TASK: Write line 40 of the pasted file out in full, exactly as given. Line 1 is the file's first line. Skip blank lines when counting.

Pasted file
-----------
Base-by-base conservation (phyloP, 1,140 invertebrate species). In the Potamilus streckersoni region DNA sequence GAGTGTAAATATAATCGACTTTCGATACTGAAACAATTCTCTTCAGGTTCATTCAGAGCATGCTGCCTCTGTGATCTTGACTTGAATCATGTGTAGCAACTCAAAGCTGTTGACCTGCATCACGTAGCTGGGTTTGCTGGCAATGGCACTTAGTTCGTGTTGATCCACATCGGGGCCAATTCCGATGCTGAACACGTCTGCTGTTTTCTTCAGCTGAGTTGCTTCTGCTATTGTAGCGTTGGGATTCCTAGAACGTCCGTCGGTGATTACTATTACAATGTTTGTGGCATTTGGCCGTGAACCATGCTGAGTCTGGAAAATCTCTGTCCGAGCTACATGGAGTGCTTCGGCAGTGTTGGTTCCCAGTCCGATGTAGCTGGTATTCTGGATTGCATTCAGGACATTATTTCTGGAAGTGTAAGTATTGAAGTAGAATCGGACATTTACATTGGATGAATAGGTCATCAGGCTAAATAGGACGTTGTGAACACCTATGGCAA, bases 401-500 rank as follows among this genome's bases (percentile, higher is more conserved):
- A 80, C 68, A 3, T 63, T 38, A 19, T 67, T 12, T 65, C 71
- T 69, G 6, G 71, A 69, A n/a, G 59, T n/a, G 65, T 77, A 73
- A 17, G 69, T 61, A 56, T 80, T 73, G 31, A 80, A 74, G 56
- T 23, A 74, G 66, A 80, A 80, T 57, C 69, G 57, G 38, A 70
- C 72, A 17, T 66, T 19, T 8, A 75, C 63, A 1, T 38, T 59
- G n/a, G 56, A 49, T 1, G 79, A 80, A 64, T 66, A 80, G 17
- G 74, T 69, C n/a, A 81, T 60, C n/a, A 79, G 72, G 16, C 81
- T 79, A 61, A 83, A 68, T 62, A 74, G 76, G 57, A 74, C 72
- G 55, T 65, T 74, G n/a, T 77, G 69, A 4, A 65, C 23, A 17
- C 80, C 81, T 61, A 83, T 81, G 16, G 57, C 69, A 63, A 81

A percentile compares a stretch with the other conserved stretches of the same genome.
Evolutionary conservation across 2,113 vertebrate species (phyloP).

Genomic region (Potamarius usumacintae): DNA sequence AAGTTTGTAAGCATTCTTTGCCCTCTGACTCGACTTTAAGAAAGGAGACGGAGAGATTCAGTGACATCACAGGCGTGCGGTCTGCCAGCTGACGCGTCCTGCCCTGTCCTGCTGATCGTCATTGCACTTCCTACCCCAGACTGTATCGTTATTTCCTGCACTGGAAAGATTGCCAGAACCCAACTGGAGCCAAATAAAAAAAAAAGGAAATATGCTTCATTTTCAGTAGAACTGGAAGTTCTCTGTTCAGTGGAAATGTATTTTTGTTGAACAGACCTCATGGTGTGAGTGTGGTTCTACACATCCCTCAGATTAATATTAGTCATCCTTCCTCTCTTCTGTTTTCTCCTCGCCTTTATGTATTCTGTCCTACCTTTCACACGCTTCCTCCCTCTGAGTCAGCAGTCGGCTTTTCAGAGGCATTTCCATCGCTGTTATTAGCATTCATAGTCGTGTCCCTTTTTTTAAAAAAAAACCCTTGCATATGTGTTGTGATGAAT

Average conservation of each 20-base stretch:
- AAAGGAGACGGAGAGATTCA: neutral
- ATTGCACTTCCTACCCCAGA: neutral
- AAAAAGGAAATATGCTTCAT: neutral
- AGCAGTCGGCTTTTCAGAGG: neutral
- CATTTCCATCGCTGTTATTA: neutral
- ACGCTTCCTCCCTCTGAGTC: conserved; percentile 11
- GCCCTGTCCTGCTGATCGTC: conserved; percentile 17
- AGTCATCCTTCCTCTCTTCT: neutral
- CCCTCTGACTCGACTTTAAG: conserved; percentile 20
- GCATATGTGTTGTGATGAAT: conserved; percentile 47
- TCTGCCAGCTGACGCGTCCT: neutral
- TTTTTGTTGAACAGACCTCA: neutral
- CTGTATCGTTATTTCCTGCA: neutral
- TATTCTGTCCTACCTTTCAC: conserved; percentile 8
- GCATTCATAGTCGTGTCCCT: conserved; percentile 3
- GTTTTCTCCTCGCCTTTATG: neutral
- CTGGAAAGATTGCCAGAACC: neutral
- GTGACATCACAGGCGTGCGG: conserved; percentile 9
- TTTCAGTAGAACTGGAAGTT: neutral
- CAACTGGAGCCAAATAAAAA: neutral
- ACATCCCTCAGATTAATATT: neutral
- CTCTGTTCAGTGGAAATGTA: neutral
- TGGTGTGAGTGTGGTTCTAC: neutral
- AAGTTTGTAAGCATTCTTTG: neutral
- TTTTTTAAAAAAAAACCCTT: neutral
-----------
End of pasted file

- TTTTTTAAAAAAAAACCCTT: neutral